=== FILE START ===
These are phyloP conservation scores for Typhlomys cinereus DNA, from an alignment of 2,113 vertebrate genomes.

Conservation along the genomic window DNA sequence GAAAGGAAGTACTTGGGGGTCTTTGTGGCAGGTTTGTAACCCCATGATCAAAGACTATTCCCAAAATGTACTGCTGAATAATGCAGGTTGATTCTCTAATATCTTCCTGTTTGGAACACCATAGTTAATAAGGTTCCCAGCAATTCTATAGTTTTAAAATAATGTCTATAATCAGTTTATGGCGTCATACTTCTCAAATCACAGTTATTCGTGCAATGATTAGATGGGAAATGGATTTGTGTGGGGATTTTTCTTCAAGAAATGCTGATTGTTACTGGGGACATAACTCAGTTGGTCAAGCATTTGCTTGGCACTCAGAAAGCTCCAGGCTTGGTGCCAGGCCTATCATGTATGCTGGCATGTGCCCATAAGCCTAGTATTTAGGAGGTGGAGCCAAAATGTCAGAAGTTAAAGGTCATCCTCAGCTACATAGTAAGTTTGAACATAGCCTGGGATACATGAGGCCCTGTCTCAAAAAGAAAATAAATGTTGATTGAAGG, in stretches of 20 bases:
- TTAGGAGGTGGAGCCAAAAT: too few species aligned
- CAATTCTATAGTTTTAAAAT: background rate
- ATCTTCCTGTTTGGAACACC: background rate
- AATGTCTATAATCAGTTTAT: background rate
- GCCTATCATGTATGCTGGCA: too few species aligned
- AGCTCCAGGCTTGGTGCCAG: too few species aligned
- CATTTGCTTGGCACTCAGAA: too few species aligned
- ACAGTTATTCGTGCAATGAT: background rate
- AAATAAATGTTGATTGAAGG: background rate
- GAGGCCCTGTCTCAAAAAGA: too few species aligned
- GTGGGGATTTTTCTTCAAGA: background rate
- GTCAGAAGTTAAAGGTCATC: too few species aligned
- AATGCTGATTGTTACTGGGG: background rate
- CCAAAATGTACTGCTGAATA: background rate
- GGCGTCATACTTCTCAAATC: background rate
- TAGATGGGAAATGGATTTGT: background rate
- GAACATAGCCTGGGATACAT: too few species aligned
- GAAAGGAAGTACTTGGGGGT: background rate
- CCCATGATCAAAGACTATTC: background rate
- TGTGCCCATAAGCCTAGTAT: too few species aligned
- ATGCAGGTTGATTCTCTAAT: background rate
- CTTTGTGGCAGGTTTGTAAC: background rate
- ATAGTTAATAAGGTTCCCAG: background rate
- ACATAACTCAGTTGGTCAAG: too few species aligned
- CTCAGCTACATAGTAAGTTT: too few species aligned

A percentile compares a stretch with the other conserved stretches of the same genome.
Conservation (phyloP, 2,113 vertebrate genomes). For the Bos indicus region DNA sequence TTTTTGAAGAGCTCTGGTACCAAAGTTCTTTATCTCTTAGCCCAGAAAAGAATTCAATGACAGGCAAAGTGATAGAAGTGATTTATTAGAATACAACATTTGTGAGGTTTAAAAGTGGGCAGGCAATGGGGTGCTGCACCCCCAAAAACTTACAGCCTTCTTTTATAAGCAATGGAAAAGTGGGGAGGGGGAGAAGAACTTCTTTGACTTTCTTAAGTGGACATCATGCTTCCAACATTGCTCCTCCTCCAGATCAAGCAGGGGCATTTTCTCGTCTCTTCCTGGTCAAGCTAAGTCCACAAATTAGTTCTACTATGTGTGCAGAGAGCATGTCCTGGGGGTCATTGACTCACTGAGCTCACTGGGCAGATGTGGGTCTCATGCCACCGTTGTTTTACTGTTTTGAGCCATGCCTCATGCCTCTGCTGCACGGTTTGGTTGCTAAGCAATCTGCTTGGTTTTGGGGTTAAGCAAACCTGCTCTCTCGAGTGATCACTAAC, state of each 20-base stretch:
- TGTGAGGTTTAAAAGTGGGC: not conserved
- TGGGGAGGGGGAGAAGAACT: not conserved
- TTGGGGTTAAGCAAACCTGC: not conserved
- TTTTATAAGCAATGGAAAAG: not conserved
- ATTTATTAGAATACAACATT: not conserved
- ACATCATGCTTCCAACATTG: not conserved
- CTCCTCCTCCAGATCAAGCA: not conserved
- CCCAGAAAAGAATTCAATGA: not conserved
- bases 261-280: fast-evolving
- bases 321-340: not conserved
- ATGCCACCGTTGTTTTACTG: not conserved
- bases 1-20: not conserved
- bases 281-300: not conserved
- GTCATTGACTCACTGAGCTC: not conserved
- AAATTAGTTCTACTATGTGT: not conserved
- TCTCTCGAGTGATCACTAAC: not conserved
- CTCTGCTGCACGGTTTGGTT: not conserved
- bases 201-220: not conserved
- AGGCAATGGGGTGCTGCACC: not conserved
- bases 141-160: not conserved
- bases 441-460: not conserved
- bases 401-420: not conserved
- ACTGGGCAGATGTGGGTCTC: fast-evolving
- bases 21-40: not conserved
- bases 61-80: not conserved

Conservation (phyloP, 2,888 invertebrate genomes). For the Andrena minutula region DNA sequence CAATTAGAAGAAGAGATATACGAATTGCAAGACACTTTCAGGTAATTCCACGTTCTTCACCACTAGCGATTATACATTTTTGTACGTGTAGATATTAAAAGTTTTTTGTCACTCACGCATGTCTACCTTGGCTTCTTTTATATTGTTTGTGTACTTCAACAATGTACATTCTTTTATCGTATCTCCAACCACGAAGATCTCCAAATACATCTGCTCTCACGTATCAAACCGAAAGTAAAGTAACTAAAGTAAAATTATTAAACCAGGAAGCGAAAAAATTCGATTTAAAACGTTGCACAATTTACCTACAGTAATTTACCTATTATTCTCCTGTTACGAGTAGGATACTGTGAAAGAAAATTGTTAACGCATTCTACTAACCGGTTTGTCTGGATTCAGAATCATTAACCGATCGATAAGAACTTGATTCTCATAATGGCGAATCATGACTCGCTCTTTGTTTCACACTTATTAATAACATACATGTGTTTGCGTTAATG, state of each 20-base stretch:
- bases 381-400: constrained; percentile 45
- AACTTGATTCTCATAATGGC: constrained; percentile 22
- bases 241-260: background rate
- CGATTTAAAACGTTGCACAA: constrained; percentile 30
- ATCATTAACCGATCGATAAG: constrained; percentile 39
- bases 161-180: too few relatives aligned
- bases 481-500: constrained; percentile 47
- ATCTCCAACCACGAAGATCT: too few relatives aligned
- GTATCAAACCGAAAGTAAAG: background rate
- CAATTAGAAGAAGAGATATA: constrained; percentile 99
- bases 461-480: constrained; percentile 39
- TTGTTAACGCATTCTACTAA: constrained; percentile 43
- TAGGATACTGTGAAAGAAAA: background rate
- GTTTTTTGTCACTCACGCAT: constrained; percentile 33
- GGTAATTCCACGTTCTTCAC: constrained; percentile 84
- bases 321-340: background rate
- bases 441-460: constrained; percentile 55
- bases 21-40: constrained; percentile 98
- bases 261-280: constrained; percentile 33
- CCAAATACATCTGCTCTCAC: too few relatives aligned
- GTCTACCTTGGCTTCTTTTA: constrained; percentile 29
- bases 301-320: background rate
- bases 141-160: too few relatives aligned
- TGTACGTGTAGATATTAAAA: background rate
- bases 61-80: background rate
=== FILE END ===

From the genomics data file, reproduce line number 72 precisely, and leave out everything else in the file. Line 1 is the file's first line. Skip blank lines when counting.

- bases 441-460: constrained; percentile 55